Tuesday, 27 June 2017: 3:45 PM
Salon F (Marriott Portland Downtown Waterfront)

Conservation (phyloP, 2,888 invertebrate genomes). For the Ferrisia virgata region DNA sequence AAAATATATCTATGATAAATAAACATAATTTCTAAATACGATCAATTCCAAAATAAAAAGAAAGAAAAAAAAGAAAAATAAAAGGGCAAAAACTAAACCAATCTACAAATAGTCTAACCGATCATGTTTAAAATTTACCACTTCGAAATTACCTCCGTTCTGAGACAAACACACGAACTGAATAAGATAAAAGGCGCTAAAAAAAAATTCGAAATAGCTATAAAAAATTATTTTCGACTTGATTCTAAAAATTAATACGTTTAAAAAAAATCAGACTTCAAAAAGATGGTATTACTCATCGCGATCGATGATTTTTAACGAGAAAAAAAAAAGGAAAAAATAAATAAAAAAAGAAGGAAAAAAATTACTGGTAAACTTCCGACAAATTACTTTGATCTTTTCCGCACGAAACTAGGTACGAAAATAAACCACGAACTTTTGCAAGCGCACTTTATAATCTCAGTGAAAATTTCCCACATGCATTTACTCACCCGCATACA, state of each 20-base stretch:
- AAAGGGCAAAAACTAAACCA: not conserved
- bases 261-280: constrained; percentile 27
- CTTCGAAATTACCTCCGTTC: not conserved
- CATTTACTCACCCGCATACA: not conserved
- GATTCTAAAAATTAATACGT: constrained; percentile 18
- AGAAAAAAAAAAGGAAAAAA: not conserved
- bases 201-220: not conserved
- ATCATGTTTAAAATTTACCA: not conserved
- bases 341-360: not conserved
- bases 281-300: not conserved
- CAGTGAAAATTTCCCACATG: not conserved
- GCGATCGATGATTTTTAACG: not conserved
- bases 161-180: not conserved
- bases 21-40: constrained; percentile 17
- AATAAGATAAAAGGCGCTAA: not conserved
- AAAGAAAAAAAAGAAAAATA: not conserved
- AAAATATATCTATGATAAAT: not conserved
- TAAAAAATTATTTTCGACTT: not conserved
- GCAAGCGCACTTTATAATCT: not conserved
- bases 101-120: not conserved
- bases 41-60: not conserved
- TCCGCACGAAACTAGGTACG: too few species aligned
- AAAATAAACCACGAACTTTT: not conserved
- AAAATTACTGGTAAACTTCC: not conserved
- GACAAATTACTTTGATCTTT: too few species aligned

The projected changes in temperature due to global warming will have a profound effect on the behavior of midlatitude eddies. Using an idealized moist global circulation model the atmospheric barotropic energy balance is studied over a wide range of climates. This is done by applying the theoretical geostrophic turbulence picture that was realistically examined as a function of latitude in both atmospheric and oceanic reanalysis data. The barotropic energy cycle is found to shift poleward as the longwave optical thickness increases in concert with the poleward shift of the static stability, driven by the poleward shift of the upper-level baroclinicity. The baroclinic-barotropic conversion (barotropization) shows a non-monotonic behavior at midlatitudes as the climate becomes warmer, and reaches a maximum value around present-day climate and lower values at colder and warmer climates. This is found to be associated with the non-monotonic behavior of the stratification. Similar to the barotropization, the strength of the inverse energy cascade also shows a non-monotonic behavior as the climate becomes warmer. The inverse energy cascade, however, does not shift poleward, but rather corresponds to the uniform latitudinal distribution of the QG-supercriticality through all climates, and thus remains at the same latitudinal location. The eddy-mean flow interactions increase and transfer kinetic energy from the eddies to the mean flow, at low and high latitudes, and from the mean flow to the eddies, at midlatitudes, as the climate becomes warmer. This occurs mostly due to the decrease of the latitudinal extent of the mean flow at high latitudes, which increases and shifts equatorward the meridional shear of the barotropic mean zonal wind. The findings of this study imply that in future projected climates the eddy flow should have a more baroclinic nature, dominated by eddy-mean flow interactions.
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